Created by student entrepreneurs from the University of Southampton, Arwin is a machine learning device that detects unsafe drinking water. Hoping to raise awareness of global water pollution, computer science and mathematics students Til Jordan and Andrius Matšenas launched their startup in 2020. Arwin, while fairly simple, provides users with a low-cost and accurate way to determine the state of their water in real-time. The Arwin device attaches to the water flow under a sink and can detect a change in water quality as soon as it arises by testing it against 18 levels of light wavelengths. Arwin is also IoT enabled, reporting water quality to users on their smartphones at their request or whenever contamination is identified. Each time water is analyzed, Arwin uses this data to “train” itself to identify changes in water quality. Arwin has been trialled at hackathons, and current prototypes can measure a range of mineral-based water changes, which are unable to be detected by humans. Arwin is still in its research and development stage and needs the proper funding and support in order to distribute their device commercially.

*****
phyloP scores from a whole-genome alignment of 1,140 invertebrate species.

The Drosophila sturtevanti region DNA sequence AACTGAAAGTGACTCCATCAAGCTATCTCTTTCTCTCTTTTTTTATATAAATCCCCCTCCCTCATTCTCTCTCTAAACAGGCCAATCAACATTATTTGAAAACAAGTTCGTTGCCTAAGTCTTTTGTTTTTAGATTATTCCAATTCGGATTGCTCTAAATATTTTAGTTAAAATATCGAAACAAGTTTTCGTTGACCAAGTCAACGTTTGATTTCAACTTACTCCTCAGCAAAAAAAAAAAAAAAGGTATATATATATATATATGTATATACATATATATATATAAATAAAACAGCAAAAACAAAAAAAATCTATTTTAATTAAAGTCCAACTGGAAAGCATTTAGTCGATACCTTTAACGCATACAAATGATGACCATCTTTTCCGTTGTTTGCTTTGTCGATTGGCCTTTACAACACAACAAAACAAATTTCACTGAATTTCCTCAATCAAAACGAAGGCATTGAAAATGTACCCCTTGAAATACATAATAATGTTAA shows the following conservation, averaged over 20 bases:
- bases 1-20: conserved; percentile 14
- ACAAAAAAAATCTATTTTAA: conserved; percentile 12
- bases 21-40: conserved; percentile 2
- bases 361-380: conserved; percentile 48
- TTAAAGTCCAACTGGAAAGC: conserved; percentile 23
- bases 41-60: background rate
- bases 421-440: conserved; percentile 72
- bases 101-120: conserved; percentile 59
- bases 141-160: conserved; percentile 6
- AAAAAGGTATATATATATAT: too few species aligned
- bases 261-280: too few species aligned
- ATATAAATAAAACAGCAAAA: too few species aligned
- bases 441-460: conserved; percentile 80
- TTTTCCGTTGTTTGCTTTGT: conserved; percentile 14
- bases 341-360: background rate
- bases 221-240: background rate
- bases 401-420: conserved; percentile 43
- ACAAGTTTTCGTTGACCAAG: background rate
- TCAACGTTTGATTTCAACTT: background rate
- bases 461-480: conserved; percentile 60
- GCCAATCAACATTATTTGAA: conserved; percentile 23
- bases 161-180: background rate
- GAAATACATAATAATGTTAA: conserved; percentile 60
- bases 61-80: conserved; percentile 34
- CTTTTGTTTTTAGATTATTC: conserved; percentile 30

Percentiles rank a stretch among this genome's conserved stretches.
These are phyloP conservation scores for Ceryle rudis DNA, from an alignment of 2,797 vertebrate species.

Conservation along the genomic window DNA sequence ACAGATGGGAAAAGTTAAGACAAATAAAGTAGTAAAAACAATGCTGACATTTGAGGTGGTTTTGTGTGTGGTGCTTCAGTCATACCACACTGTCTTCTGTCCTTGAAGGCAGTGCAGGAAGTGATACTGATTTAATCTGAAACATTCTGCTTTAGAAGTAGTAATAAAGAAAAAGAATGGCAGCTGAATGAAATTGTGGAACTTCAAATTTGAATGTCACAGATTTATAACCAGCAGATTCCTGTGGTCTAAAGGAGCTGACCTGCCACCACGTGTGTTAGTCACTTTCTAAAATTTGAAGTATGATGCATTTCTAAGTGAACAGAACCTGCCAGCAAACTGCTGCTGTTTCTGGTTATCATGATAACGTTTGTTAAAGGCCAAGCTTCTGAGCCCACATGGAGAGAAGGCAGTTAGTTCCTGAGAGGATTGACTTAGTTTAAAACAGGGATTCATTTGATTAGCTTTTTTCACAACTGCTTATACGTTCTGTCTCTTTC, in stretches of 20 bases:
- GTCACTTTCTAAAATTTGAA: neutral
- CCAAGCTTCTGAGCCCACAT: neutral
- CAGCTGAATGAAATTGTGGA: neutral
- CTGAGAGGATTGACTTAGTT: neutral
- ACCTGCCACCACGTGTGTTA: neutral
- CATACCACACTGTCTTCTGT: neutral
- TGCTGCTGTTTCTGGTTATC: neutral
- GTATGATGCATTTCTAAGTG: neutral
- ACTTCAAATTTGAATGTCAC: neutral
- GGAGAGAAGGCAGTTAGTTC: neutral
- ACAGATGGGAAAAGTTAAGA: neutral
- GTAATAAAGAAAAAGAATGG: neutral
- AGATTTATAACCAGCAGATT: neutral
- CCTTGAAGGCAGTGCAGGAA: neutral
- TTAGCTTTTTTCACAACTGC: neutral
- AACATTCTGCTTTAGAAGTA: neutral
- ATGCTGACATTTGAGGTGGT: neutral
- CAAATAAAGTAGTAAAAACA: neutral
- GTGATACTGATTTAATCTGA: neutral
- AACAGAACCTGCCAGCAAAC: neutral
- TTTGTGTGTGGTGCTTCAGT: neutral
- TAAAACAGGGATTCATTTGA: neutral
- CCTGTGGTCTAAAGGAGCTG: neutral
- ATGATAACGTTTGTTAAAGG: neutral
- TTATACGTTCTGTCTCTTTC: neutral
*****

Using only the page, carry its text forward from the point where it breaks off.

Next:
Students invent machine learning device to detect unsafe drinking water. (2020, April 16). Retrieved from


Artificial Intelligence, Ecological Monitoring, Industry/Natural Commodities, Internet of Things, Lifestyle, Monitoring, Pollution